Recording With Four Mics

If you’re using a recorder with two XLR/TRS combo ports, as well as a 3.5mm input (such as the Zoom H4 or Zoom H5), then you can use four microphones at the same time.

4 mics running into the Zoom H5

The two mics feeding into the combo ports will record on independent channels. At the same time, the Hosa Breakout will split its mics into a stereo track.

These can be separated into two mono tracks in post-production. All tracks can then be processed independently in your editing software.

This setup is like having a mobile radio studio with you at all times.  It’s a fantastic option for ’roundtable’ recordings of four people.

Of course, a simpler way of doing things these days might be to opt for a dedicated multitrack podcast recorder like the Zoom PodTrak P4. This lets you record local participants, phone calls, online interviews, and play music/SFX during your sessions, too. Check out our full review of the Zoom PodTrak P4 and see what you think.

Summary: Using a Mic Splitter Cable

Mic splitters are a great way to add more flexibility to small and simple recording setups. At around $5, adding the Hosa Breakout to your setup is unlikely to break the bank, either.

You’ll find Hosa Breakout cables in sizes other than 3.5mm, too. For example, they have a mic splitter for 1/4″ to 1/4″ connections. Visit the Hosa store on Amazon to see their full range. Bizarrely, they also make work gloves. That’s handy, eh?

I mentioned that the 3.5mm Hosa model has its share of reported issues when used with the Zoom H1. But here are the recorders we’ve successfully tested it with.

Be sure to check out our multitrack recording guide too. This will help you to explore your full range of options when it comes to split channels, independent tracks, and just generally getting more flexibility and control out of your recording sessions!

What Our Readers Think About What Is a Mic Splitter and Do I Need One?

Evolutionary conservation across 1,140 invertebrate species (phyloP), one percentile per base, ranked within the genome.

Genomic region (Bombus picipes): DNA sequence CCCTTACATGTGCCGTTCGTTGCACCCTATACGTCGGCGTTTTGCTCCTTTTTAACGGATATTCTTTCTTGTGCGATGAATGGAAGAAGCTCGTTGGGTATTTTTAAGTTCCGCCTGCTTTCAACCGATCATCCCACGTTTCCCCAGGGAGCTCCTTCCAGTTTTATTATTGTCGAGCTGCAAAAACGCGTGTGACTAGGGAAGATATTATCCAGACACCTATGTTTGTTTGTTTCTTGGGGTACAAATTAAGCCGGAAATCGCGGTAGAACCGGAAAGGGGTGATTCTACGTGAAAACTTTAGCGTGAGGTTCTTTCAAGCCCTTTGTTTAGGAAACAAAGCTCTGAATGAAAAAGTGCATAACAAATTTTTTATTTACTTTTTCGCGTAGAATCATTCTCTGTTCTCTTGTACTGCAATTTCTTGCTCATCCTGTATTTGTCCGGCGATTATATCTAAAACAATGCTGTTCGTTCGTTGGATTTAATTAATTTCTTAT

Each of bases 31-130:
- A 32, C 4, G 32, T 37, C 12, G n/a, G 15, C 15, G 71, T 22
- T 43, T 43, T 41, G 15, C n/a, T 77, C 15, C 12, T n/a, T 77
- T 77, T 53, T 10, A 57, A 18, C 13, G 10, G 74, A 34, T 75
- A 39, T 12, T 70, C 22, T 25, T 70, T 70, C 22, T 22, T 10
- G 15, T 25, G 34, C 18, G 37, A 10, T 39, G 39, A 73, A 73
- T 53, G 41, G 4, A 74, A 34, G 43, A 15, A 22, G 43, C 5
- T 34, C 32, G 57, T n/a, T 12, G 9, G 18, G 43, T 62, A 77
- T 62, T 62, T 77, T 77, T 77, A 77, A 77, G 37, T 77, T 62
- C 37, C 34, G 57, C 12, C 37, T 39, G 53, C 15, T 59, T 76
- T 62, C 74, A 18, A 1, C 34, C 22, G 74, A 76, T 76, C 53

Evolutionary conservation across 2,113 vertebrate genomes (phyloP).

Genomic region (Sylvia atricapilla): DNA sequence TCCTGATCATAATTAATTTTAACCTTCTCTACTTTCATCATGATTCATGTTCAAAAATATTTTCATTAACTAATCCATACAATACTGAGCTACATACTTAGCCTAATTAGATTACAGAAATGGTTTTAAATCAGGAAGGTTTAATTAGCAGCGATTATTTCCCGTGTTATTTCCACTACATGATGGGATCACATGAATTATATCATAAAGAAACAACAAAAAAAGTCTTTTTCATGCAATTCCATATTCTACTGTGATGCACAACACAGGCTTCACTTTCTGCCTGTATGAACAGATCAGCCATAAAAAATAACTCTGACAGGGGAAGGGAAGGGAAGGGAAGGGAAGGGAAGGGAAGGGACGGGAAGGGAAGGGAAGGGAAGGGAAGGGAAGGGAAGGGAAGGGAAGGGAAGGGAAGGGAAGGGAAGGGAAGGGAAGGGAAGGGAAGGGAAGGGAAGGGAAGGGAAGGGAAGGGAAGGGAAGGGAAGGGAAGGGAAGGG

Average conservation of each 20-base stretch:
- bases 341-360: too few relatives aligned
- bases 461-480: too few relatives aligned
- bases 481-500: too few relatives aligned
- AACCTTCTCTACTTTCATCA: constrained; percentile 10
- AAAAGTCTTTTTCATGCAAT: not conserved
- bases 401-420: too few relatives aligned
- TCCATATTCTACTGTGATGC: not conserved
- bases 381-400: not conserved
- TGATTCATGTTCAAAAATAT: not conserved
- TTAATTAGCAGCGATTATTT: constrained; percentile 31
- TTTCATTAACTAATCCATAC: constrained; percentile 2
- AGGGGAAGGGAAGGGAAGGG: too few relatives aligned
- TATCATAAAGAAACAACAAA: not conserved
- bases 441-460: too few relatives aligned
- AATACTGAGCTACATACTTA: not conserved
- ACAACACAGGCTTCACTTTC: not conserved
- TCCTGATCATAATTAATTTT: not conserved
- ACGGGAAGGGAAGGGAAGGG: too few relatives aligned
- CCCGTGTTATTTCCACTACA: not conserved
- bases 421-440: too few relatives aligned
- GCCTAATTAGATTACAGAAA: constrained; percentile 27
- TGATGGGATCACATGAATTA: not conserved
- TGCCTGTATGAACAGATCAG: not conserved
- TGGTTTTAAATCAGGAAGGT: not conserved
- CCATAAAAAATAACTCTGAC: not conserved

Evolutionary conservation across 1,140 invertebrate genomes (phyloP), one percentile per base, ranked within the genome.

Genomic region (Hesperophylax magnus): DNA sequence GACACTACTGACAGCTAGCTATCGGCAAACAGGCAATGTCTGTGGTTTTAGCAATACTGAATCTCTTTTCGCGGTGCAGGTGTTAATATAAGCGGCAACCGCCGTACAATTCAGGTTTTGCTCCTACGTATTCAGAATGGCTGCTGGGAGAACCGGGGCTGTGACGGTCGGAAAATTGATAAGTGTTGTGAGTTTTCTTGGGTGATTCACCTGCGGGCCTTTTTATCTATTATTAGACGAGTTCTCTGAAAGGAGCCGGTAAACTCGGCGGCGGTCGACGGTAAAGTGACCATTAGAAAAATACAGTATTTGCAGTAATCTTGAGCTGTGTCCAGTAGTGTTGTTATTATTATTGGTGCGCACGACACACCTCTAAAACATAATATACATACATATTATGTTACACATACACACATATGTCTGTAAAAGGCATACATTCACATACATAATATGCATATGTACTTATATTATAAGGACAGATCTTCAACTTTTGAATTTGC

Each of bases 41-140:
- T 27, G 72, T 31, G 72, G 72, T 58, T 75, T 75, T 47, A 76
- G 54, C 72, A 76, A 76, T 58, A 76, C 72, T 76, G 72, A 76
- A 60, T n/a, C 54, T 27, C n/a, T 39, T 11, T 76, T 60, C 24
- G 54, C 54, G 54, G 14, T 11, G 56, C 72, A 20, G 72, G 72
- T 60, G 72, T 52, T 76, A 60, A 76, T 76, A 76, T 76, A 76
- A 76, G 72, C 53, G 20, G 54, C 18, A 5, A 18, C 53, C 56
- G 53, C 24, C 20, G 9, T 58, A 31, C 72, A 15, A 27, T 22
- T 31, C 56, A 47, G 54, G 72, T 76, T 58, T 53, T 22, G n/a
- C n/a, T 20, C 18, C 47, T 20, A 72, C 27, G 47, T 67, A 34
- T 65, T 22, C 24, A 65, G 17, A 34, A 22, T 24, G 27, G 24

Sorry, comments are closed.

  1. Peter says:

    Great Info! I was looking for something like that because I want to record two independent channels simultaneously. I would like to use this setup for interviews (two lavalier or dynamic mics) and for backup purposes when I record skype interviews. I hope the splitter is working the same (recording two channels independently) when I want to record two sound sources from my PC/mixer to digital recorder. Altough I will be using Tascam DR 05 via Mic/ext in so I have question. It’s the same way like Zoom H1 I suppose so my question is can I alter the levels of each sound sources coming in by splitter independently while recording or I’ll be able to do it only in post production?

  2. Scott says:

    Bought this splitter, but it doesn’t work with my zoom h1.

  3. Sascha says:

    I wonder if you are not concerned about any sound bleed if the talents are sitting across from each other? Would’t each lavalier microphone pick up the sound from the other talent in addition to their own sound? Hosa YMM-261

  4. Wesley says:

    I bought this item (Hosa YMM-261 stereo breakout cable), at your recommendation. However, it is NOT working for me. I also purchased two lav mics (Movo LV1 – which look identical to the BOYA BY-M1 on your site), but when I plug both my lav mics into the YMM-261, it doesn’t pick up the signal from either mic (all recordings are from the laptop mic – I’m using a 2012 Macbook Air). BUt when I plug just one lav mic in, it works fine – obviating the need for a splitter. Can someone please help?? I hope I’m doing something wrong and not that the recommended product is a dud…

    • You can't have my name says: